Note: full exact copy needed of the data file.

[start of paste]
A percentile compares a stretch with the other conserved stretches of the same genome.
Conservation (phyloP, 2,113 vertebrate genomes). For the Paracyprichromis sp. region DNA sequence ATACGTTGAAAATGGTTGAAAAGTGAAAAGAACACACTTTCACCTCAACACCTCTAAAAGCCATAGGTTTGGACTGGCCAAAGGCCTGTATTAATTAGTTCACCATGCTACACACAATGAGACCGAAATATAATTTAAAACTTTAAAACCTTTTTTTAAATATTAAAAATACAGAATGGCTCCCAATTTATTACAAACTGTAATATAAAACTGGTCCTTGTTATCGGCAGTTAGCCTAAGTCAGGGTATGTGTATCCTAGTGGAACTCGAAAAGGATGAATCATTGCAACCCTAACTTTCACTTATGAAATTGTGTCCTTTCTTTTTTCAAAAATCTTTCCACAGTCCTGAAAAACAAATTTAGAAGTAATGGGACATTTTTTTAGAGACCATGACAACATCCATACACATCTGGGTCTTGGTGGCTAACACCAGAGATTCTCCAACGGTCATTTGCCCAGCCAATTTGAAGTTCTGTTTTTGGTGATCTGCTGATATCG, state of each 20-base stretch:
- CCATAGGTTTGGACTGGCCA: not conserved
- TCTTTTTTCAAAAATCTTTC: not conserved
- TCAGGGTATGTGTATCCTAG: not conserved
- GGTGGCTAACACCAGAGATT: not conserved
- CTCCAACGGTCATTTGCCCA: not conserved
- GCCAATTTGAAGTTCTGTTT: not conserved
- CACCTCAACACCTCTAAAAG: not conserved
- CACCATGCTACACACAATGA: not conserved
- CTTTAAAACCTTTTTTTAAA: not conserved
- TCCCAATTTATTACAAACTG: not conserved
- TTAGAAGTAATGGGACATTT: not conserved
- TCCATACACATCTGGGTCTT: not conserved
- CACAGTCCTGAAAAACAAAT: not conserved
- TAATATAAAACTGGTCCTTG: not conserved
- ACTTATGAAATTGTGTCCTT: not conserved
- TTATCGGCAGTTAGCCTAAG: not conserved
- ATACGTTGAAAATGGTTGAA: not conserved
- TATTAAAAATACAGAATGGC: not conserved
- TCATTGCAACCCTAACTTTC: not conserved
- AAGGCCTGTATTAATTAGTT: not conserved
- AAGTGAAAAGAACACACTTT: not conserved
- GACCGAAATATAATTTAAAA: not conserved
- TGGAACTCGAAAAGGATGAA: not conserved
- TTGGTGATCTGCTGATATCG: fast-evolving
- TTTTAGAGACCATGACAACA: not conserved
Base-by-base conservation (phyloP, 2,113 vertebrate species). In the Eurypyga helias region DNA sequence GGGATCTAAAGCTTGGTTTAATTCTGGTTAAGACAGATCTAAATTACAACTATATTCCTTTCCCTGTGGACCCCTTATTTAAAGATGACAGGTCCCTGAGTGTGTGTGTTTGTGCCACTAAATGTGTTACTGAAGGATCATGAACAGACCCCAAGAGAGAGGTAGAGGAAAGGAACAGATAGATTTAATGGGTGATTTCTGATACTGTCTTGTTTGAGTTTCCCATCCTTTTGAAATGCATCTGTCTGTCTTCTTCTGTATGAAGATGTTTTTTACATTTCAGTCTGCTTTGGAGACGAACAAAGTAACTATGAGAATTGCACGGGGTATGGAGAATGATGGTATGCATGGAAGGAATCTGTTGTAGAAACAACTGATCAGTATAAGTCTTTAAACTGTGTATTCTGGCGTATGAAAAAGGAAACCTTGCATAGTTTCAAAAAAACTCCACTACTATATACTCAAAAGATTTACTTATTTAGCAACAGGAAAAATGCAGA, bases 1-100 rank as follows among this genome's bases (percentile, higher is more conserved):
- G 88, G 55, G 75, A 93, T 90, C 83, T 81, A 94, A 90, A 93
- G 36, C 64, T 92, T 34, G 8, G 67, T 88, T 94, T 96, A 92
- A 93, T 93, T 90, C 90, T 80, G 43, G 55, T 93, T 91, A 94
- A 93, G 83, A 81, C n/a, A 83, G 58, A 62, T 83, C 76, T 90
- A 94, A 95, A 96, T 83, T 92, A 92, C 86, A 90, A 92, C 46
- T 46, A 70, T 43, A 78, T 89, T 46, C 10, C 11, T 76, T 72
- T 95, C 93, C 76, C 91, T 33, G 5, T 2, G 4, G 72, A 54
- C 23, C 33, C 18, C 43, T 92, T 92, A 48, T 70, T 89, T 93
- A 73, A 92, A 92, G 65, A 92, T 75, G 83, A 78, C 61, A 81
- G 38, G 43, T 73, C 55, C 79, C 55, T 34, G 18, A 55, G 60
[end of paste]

A percentile compares a stretch with the other conserved stretches of the same genome.
Conservation (phyloP, 2,113 vertebrate genomes). For the Paracyprichromis sp. region DNA sequence ATACGTTGAAAATGGTTGAAAAGTGAAAAGAACACACTTTCACCTCAACACCTCTAAAAGCCATAGGTTTGGACTGGCCAAAGGCCTGTATTAATTAGTTCACCATGCTACACACAATGAGACCGAAATATAATTTAAAACTTTAAAACCTTTTTTTAAATATTAAAAATACAGAATGGCTCCCAATTTATTACAAACTGTAATATAAAACTGGTCCTTGTTATCGGCAGTTAGCCTAAGTCAGGGTATGTGTATCCTAGTGGAACTCGAAAAGGATGAATCATTGCAACCCTAACTTTCACTTATGAAATTGTGTCCTTTCTTTTTTCAAAAATCTTTCCACAGTCCTGAAAAACAAATTTAGAAGTAATGGGACATTTTTTTAGAGACCATGACAACATCCATACACATCTGGGTCTTGGTGGCTAACACCAGAGATTCTCCAACGGTCATTTGCCCAGCCAATTTGAAGTTCTGTTTTTGGTGATCTGCTGATATCG, state of each 20-base stretch:
- CCATAGGTTTGGACTGGCCA: not conserved
- TCTTTTTTCAAAAATCTTTC: not conserved
- TCAGGGTATGTGTATCCTAG: not conserved
- GGTGGCTAACACCAGAGATT: not conserved
- CTCCAACGGTCATTTGCCCA: not conserved
- GCCAATTTGAAGTTCTGTTT: not conserved
- CACCTCAACACCTCTAAAAG: not conserved
- CACCATGCTACACACAATGA: not conserved
- CTTTAAAACCTTTTTTTAAA: not conserved
- TCCCAATTTATTACAAACTG: not conserved
- TTAGAAGTAATGGGACATTT: not conserved
- TCCATACACATCTGGGTCTT: not conserved
- CACAGTCCTGAAAAACAAAT: not conserved
- TAATATAAAACTGGTCCTTG: not conserved
- ACTTATGAAATTGTGTCCTT: not conserved
- TTATCGGCAGTTAGCCTAAG: not conserved
- ATACGTTGAAAATGGTTGAA: not conserved
- TATTAAAAATACAGAATGGC: not conserved
- TCATTGCAACCCTAACTTTC: not conserved
- AAGGCCTGTATTAATTAGTT: not conserved
- AAGTGAAAAGAACACACTTT: not conserved
- GACCGAAATATAATTTAAAA: not conserved
- TGGAACTCGAAAAGGATGAA: not conserved
- TTGGTGATCTGCTGATATCG: fast-evolving
- TTTTAGAGACCATGACAACA: not conserved
Base-by-base conservation (phyloP, 2,113 vertebrate species). In the Eurypyga helias region DNA sequence GGGATCTAAAGCTTGGTTTAATTCTGGTTAAGACAGATCTAAATTACAACTATATTCCTTTCCCTGTGGACCCCTTATTTAAAGATGACAGGTCCCTGAGTGTGTGTGTTTGTGCCACTAAATGTGTTACTGAAGGATCATGAACAGACCCCAAGAGAGAGGTAGAGGAAAGGAACAGATAGATTTAATGGGTGATTTCTGATACTGTCTTGTTTGAGTTTCCCATCCTTTTGAAATGCATCTGTCTGTCTTCTTCTGTATGAAGATGTTTTTTACATTTCAGTCTGCTTTGGAGACGAACAAAGTAACTATGAGAATTGCACGGGGTATGGAGAATGATGGTATGCATGGAAGGAATCTGTTGTAGAAACAACTGATCAGTATAAGTCTTTAAACTGTGTATTCTGGCGTATGAAAAAGGAAACCTTGCATAGTTTCAAAAAAACTCCACTACTATATACTCAAAAGATTTACTTATTTAGCAACAGGAAAAATGCAGA, bases 1-100 rank as follows among this genome's bases (percentile, higher is more conserved):
- G 88, G 55, G 75, A 93, T 90, C 83, T 81, A 94, A 90, A 93
- G 36, C 64, T 92, T 34, G 8, G 67, T 88, T 94, T 96, A 92
- A 93, T 93, T 90, C 90, T 80, G 43, G 55, T 93, T 91, A 94
- A 93, G 83, A 81, C n/a, A 83, G 58, A 62, T 83, C 76, T 90
- A 94, A 95, A 96, T 83, T 92, A 92, C 86, A 90, A 92, C 46
- T 46, A 70, T 43, A 78, T 89, T 46, C 10, C 11, T 76, T 72
- T 95, C 93, C 76, C 91, T 33, G 5, T 2, G 4, G 72, A 54
- C 23, C 33, C 18, C 43, T 92, T 92, A 48, T 70, T 89, T 93
- A 73, A 92, A 92, G 65, A 92, T 75, G 83, A 78, C 61, A 81
- G 38, G 43, T 73, C 55, C 79, C 55, T 34, G 18, A 55, G 60